I don't think metaphysics should be abandoned, since I think it can help to attempt to unify different branches of science. However if it is not an informed metaphysics using the most contemporary physics, then it is a complete waste of time.

Arouet said:
As abstract as things look at the smallest scales its not "nothing" and as we branch out we see it act probabilistically and then further up billiard bally. But at any scale it seems to operate in a way that we can identify patterns that let us make predictions - that is, at least for now, there appears to be order. Even on the abstract level there is order. Each billiard ball can be drilled down to the abstract and back up. Given that our different models seem to work on this stuff at different levels it is depending to zero on one and describe it as the ultimate, or fundamental - but if our ultimate conception doesn't incorporate the others, then we're probably missing something.
I disagree because each time we find a more fundamental theory, the old theory's metaphysics is completely falsified. We can still use the old theory in its particular domains, but it must be in an operationalist interpretation. To try to incorporate a falsified metaphysics I think would be incorrect, and it should be that the more fundamental theory is used for metaphysical reasoning.
 
Perhaps, but I do think that consciousness is logical, and I haven't heard an explanation for free decision making that sounds coherent and logical. Perhaps that is a limitation of my or our ability to present ideas and understand them. But I'm suspicious that the "no mechanism" gambit is use to facilely.

This is good stuff. I'll keep thinking about it.

~~ Paul
If you think consciousness is entirely logical, what do you make of Gödel's incompleteness theorems and our ability to perceive mathematical truths? I think it is a compelling reason to think that consciousness is not purely logical/algorithmic.
 
Ectoplasm is created from the recombination of oxygen and hydrogen that has been dissociated (unbound chemically and energetically), originally taken from the physical medium and the seance sitters. The apport's etheric body is replicated and used as a template to exactly copy the qualities of the object being apported. The template is filled with ectoplasm and, often, combined with elements not found within the medium's/sitters physical being (eg. high levels of copper). Consciousness is applied and the energy from that consciousness 'transports' aka apports through the medium as conduit into the seance room.
No MU, ectoplasm is cheesecloth, gauze or rolled up muslin. This has been exposed many times, if you bother to read into the history of physical mediumship and its many exposures you would see this. Or have a chat with your old pal Mr. Donnis.
 
Then you have some kind of interesting definition of evolution, along with every other process that occurs in the deterministic world. Do computers compute in a deterministic world? Do atmospheric processes produce weather?
Well I don't believe that a deterministic world is possible, but waiving that for the moment, the answer would be yes to both of your questions...but the answer would not be yes to "can creatures develop adaptations in response to changing environments" for example. As I said in a previous email, evolution would have no meaning save the grinding out of the one possible option (in said universe).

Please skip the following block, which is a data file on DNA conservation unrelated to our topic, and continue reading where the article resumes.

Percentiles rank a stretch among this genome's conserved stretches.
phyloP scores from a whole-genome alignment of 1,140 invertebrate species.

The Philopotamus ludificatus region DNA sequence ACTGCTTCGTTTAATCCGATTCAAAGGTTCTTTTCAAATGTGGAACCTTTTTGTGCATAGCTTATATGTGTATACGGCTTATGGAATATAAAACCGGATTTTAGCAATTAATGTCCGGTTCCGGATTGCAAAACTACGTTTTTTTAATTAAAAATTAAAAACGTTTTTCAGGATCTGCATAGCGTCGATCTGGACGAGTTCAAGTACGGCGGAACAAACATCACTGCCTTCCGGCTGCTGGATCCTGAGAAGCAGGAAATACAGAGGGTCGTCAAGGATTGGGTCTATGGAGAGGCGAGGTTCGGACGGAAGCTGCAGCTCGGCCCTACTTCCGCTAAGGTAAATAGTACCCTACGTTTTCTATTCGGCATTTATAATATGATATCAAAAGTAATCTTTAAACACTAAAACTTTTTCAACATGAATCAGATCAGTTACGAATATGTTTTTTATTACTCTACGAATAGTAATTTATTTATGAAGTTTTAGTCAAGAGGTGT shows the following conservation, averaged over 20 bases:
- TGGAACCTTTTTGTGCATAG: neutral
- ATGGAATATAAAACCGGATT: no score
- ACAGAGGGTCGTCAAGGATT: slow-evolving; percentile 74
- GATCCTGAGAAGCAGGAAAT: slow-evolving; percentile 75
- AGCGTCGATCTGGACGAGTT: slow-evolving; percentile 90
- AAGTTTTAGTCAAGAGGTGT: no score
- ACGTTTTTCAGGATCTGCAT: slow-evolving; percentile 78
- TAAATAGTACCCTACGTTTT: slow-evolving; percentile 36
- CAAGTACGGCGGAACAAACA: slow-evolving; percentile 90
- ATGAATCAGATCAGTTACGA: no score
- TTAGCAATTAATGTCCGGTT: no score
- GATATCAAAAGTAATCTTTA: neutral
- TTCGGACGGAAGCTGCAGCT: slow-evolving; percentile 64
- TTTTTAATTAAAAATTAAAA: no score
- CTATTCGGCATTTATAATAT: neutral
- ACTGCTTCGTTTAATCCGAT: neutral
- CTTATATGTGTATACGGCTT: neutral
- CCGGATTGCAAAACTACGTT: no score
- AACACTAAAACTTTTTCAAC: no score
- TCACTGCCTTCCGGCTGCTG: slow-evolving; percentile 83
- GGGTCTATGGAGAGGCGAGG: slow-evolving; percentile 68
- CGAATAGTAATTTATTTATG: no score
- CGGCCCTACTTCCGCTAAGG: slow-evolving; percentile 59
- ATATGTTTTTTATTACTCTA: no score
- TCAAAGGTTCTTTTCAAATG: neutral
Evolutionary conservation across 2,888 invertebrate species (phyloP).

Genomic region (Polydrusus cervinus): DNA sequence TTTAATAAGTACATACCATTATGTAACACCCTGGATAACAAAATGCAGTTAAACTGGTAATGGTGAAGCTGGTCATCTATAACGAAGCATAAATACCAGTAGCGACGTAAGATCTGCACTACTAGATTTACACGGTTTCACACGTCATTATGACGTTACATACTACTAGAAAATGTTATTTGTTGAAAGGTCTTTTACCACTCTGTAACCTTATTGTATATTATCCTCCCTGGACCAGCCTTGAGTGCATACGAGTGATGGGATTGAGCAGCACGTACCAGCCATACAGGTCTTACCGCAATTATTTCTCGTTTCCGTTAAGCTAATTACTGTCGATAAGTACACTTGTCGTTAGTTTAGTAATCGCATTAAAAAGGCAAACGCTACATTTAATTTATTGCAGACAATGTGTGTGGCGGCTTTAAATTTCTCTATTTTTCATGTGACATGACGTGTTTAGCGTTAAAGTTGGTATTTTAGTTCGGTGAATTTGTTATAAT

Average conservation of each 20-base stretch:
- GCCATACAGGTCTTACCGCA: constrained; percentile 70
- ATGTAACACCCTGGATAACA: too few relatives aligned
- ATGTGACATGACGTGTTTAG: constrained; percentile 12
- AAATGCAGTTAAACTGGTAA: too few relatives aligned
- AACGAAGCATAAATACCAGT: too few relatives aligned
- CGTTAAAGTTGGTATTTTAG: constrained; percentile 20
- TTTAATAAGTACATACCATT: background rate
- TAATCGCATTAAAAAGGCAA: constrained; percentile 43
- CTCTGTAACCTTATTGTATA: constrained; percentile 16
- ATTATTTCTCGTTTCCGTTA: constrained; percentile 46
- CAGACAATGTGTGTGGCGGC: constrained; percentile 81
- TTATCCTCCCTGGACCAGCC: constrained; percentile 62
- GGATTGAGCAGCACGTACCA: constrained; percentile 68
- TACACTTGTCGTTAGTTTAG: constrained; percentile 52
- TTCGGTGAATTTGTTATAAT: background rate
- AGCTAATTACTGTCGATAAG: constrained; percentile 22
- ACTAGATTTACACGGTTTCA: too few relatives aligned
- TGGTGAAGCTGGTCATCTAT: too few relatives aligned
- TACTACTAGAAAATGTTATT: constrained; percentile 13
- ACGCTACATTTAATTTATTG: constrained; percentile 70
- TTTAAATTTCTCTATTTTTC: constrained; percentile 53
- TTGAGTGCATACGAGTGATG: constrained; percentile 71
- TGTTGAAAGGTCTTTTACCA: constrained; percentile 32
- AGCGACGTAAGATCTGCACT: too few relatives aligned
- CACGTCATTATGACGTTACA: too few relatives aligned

Natural selection makes perfectly good sense in a deterministic world. It's the mechanism by which certain of the deterministic processes involved in evolution operate. It works just fine with pseudorandom numbers, as many simulations show.
No it doesn't. There are no options to select between so no "filtering of possibilities" process could ever operate. Computer simulations of natural selection are not natural selection as it is envisioned to take place in the biological world. You are simply running an algorithm. And only a nut like Dennett would actually believe that nature is an algorithm.

Anyway, we agree that in this universe there is indeterminism. I don't know whether you think pure randomness without cosmic will is sufficient for evolution.
It might be. I just don't think it exists (but I know you feel the same way about cosmic will).

If we're going by empirics, I would say we are pretty certain that photons don't have consciousness. We can predict and harness them in myriad ways without any mention of consciousness in the math or in the technology. They never appear to exert any will against our use of them.
How about against our observing both their position and their momentum? See, there's different ways of looking at things (excuse the pun). Anyway, while I certainly don't think that photons have "shown us" their consciousness, I don't see anything in your case above that persuades me they don't have one either.

But there is no cosmic will in the 60/40 choice. Or are you saying that the fair 10-sided die is actually not fair due to the intervention of cosmic will? I don't think you're saying that. So the cosmic will is neutral with respect to the roll of the die, in which case it is unnecessary.
But there is no 'true indeterminacy' in the 60/40 choice. Or are you saying that the fair 10-sided die is actually not fair due to the intervention of true randomness? I don't think you're saying that. Cosmic will is necessary for the open-ness in the scheme. Without it you have grinding determinism (*as you would,too,without your true randomness)